The practice of joint venture partnerships between Aboriginal and non-Aboriginal businesses was a topic of discussion. While there have been documented successes, panelists said there were still red flags to watch out for.

Jolicoeur said he made a number of arguments for creating project-specific joint ventures.

“It’s something I don’t fully understand,” especially if it doesn’t align with his company’s long-term goals, he said.

Does it make sense, Jolicoeur asked, to invest and have a collaboration for a one-off project partnership, to develop that additional capacity within your company, and then not be able to maintain it once the project is over? ?

“I have yet to find a partnership in this model that would make sense for our business.”

Jolicoeur said he strongly believes in building a solid foundation and growing organically.

Fequet said it’s about staying true to your core beliefs when lining up with the right partners and the need to control the dialogue in those situations when you’re approached.

“Always look through the lens of your core values ​​when choosing the right partners.”

Many companies, he noted, will relocate to an area for project work and introduce competition instead of identifying the indigenous capacity available in the area to find the right solution for the client.

Steel River follows an ecosystem-based business model, based on collaboration and mutual respect, forming partnerships with industry and First Nations partners, the ultimate goal being to build Indigenous capacity and maximize employment. in First Nations communities.

When Steel River enters a work zone, they take stock of existing and aspiring contractors, supporting them by supporting them with equipment purchases and helping them grow into forestry, industrial service and civil construction companies. in its own right.

To provide lasting jobs for Indigenous people, Fequet suggested that some large multi-million dollar government civil contracts could be restructured to be spread over years, instead of months, to allow First Nations businesses to gradually build capacity. .

When it comes to building relationships and partnerships, Brenda Dragon, of Fort Smith, Northwest Territories, owner of Aurora Heat, a small manufacturer of hand, foot and natural body warmers, has encouraged entrepreneurs to maintain their autonomy. It favors “growth on my terms”.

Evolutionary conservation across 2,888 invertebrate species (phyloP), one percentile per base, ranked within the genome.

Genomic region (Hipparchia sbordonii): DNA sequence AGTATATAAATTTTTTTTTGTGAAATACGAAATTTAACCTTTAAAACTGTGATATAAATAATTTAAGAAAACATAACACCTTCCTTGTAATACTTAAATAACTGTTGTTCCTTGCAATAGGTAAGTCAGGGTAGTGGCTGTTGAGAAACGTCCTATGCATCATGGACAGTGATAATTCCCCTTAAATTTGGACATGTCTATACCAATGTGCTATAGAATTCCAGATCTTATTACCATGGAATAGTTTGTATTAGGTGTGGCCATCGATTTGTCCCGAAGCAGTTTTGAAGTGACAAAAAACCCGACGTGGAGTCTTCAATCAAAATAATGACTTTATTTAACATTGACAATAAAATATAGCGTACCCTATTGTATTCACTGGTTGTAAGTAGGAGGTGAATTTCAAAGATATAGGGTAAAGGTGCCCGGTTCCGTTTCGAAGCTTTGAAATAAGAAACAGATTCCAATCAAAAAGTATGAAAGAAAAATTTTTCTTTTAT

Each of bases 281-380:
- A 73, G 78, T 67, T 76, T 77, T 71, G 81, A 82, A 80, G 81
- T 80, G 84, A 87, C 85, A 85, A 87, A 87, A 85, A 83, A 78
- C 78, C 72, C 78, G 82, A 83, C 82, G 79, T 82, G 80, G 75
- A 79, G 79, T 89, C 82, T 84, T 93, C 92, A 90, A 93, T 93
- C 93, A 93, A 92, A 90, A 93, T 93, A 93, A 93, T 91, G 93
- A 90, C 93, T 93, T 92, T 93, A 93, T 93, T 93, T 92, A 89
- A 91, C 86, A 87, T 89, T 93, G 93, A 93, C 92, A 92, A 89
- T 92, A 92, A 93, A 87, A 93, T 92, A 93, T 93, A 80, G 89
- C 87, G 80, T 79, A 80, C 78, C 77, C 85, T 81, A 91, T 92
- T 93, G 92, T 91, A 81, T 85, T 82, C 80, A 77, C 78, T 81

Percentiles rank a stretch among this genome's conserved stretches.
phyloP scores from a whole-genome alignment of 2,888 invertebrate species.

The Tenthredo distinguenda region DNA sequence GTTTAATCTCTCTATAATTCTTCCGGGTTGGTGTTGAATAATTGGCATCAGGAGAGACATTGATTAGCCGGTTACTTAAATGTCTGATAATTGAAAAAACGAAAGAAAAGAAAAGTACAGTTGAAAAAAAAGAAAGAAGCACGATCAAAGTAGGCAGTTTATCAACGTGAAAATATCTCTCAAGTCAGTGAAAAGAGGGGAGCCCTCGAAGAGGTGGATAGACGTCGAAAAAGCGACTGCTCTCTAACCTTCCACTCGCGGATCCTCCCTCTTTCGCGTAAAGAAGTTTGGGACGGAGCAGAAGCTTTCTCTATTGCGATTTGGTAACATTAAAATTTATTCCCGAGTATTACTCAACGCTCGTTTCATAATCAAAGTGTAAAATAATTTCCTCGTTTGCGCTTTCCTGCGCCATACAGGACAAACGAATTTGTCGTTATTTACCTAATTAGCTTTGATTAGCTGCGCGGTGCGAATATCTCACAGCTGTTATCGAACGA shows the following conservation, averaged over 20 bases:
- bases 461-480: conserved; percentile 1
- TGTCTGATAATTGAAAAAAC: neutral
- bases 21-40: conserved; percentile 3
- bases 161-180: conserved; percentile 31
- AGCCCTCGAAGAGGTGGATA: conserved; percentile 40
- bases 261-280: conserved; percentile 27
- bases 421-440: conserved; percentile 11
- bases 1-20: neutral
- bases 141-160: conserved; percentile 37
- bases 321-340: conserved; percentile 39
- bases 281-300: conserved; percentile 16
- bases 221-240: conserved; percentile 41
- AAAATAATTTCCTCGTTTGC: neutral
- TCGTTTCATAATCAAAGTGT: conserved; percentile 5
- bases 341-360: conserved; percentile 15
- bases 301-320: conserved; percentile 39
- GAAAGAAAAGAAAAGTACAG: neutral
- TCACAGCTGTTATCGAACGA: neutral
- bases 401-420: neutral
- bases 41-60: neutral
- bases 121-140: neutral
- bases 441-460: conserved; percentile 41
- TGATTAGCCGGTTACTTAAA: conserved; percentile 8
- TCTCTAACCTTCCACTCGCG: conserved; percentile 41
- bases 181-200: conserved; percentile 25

Dragon maintains a unique supply chain by forging relationships with wild fur hunters to make warmers from beaver pelts, “a very abundant animal” in their region. She said she has entered into partnership agreements with two sports organizations, Hockey Canada and Nordiq Canada.

“We connect people to nature using natural products.”

During the pandemic, to stay afloat, Dragon tapped into government relief grants to hire a tech-savvy assistant to elevate his web presence and bring his entire business to the cloud. She reconnected with her customers through email marketing campaigns and surveys, and achieved increased sales by creating an online store on the Shopify e-commerce platform.

Despite the challenges of COVID, Dragon is often pushed back “by people who make a point of truly destroying (the) natural way of life of Indigenous peoples and many people in Canada.”

But her company offers 10 full-time and part-time positions in a territory of Canada where 44 percent of Indigenous women are unemployed.

The three entrepreneurs emphasized the importance of giving back to the communities in which they live and work.

Dragon said that Aurora Heat’s social impact program involves a contribution of one dollar with every product purchase for youth programming in the field.

Jolicoeur said his electrical contractor business reserves an entry-level position each year for an aspiring Grade 12 Indigenous student who wants to become an electrician. The company has added four new employees to its ranks in as many years.

Among Steel River’s entrepreneurial, social and cultural programming, employees can participate in a voluntary program whereby they can make a small donation, deducted from their salary, to support families and community organizations in need.